Fresh Produce Packaging - Good to Know
In the early 1960’s, it was revolutionary to field pack lettuce into a cellophane wrap. Revolutionary in field harvesting practices and in the store, providing branding of a commodity item, protection from over handling and eventually greater efficiency to in store operations. Fast forward to 2019 and the world of produce packaging is a very different place.
Keep this in mind: The purpose of product packaging is to protect and maintain freshness and flavor.
We hand-harvest and field pack 90% of our vegetables. From the field it transported to our cooler before being loaded onto a truck to travel to a distribution center (watch video here). That means the packaging for each item (plastic bag, clamshell or carton) must be able to withstand being packed outside, rain or shine, and withstand the handling from that field location to its ultimate destination, your grocery store or your favorite restaurant kitchen.
Really, the bottom line is sustainability. Without selecting the right packaging for an item, all the resources (water, fertilizer, labor, cooling, fuel) used to grow that lovely head of lettuce is wasted, if the lovely head of lettuce does not make it to your dinner plate!
At Ocean Mist Farms, there is an array of packaging that we use depending on the item. Here are the top 5 factors we consider when selecting the right packaging:
Will the packaging protect this product from field harvest to grocery store or restaurant kitchen? Like I said before, if not, we waste a lot of resources. We need that head of cauliflower to arrive to your fridge looking/tasting just as it would if you picked it yourself out of the field.
Will the weight and strength of the cardboard in the carton withstand harvesting in the rain? Can we reduce the weight/thickness of the plastic clamshell and still protect the Fennel packed inside? Does the zipper on that bag open and close or will it tear with the weight of the four beautiful artichokes packed inside?
Performance is measured in how the packaging keeps the product fresh. Remember that our goal is that it tastes and looks fresh, and that the resources used for planting, growing and harvesting are not wasted!
2. Recycled & Recycle-ability
Our corrugated cartons and plastic clamshells are made with post- consumer and industrial material. That is plastic and cardboard that has been re-used. For example, the artichoke clamshell shown to the left is manufactured with 70 – 100% post- consumer and industrial material, marked with a recycle symbol 1 – one of the most readily recycled materials in most communities in the U.S.A.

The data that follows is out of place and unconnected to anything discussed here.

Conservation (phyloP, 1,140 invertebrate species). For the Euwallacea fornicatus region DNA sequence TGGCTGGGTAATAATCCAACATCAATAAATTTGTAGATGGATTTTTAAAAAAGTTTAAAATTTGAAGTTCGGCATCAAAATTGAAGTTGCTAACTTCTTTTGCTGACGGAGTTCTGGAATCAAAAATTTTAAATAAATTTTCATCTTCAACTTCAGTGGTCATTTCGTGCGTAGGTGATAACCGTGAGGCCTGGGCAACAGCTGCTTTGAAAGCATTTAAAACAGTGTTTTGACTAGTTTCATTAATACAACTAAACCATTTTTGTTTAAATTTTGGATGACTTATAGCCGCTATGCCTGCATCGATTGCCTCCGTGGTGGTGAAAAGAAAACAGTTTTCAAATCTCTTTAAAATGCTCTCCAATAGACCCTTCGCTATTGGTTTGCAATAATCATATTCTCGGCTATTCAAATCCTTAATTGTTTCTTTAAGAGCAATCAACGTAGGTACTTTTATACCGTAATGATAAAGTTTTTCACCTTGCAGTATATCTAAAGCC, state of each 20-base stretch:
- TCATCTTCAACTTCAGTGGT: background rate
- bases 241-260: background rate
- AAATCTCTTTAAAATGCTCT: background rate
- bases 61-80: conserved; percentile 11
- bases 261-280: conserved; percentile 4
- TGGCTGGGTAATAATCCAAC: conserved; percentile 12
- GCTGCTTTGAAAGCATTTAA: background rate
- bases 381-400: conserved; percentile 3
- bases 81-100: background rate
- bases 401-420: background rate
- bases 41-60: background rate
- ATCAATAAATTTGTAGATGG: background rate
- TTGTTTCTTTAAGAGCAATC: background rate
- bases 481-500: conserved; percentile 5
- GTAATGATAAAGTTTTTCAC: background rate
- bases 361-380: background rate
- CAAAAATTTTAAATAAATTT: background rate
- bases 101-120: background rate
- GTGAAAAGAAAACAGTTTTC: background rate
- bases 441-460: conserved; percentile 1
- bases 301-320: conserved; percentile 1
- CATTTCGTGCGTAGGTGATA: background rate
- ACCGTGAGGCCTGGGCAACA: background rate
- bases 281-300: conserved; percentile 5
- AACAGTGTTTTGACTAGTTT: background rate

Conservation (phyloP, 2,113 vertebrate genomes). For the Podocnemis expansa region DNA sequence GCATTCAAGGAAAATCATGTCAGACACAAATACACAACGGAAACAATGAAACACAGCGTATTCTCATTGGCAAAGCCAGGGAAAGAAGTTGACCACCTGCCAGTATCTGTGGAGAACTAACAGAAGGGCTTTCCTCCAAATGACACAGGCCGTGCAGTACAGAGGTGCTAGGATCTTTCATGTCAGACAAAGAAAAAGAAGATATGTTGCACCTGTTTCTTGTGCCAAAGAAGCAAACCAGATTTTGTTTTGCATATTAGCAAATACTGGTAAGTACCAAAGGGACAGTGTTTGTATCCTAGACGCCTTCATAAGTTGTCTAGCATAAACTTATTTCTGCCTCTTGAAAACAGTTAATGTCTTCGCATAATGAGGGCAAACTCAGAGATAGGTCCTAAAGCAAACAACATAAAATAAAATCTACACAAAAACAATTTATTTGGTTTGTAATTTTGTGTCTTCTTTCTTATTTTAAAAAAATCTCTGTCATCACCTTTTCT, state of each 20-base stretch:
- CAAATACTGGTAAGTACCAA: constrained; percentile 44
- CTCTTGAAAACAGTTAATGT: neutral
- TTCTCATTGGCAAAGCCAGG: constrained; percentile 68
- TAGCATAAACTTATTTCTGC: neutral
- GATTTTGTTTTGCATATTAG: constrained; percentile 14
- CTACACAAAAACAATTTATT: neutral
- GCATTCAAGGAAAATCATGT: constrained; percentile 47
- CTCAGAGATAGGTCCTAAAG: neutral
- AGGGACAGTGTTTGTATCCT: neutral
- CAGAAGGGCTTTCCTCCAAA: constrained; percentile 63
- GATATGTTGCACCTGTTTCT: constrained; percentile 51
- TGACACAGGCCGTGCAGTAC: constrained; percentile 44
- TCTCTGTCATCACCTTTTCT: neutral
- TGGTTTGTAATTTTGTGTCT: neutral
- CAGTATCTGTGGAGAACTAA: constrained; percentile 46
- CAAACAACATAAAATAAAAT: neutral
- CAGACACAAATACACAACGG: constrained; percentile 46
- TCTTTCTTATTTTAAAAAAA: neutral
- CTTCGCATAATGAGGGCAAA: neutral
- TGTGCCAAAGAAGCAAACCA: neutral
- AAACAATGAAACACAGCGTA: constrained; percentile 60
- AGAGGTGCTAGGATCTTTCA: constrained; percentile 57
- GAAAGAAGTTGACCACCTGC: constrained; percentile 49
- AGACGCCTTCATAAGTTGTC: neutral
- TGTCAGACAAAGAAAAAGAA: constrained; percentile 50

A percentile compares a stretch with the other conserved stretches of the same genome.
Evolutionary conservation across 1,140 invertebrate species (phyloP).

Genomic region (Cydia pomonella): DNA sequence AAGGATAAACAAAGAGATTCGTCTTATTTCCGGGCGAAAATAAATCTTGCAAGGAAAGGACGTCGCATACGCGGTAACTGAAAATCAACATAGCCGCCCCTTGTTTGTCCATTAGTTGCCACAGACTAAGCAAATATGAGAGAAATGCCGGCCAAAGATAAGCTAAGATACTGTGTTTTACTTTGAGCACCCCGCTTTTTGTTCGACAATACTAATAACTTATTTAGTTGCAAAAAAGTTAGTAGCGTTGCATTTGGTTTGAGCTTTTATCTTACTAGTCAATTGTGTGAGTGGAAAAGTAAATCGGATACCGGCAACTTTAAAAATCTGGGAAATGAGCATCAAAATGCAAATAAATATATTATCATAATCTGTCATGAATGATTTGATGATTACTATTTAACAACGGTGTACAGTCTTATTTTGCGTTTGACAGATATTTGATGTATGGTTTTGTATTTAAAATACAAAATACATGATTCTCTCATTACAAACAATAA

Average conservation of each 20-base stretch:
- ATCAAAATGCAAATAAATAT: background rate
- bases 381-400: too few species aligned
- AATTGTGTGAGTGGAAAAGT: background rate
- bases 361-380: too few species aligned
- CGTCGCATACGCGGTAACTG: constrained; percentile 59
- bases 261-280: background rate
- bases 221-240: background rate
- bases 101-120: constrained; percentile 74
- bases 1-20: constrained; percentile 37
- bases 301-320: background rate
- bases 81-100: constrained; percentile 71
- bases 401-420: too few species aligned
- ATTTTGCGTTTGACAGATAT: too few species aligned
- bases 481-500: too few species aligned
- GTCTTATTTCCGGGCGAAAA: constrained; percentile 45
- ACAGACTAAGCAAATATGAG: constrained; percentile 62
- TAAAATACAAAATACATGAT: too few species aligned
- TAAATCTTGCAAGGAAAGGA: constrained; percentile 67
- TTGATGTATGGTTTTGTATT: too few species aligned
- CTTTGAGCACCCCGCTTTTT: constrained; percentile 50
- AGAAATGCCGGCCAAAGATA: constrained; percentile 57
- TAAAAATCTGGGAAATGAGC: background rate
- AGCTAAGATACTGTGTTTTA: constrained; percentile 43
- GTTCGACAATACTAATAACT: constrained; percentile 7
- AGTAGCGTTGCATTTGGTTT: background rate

Did you know… Because we field-pack most of our product, biodegradable packaging is not often a viable option. It will start to biodegrade on the harvest trailer in the field! Another consideration is to get the biodegradable benefits, your community needs to offer this kind of trash collection/facility.
Clarity of the plastic and of our graphics on that package. If we are using film (wrap) to cover the product, or a bag for our convenience items, we want you to be able to see what is inside. There are various types of plastic fiber that can be used. We pick those that have the best clarity to provide you the best view of what’s inside. Plus, we really want you to be able to see our brand, so quality of ink printing on the package is important.
Did you know that we mock-up packaging to see just how those Romaine Hearts look inside that bag? Kind of like trying on clothes, but we have our Romaine Hearts try on a bag.😀
4. Bells and Whistles
Sometimes, we want to wow you with what our packaging can do. Like make it super easy for you to quickly get dinner on the table. Our Season & Steam Brussels Sprouts, allow you to simply open, season, seal and steam. Like, the bags say, “For Delicious Veggies in Minutes”.
5. Supply Chain Efficiencies
That heading sounds so technical, because it truly is. The more efficient we can be in getting our fresh vegetables to you, the more sustainable of a business we can be. And quite frankly, since we have been doing this for nearly 100 years, we have mastered continuous improvement of these technicalities. For example, our retail partners (your grocery stores) want a UPC on the package so that it can be efficiently removed from their inventory systems and also provide data to understand sales activity that impacts order quantities. That tracking data also makes it possible to more precisely order the right amount of inventory to avoid product waste at the store level.
We continue to hear the conversations around packaging, and plastics specifically, and continue to work with our suppliers to provide the best solutions for our operation and our environment. Thank you for listening.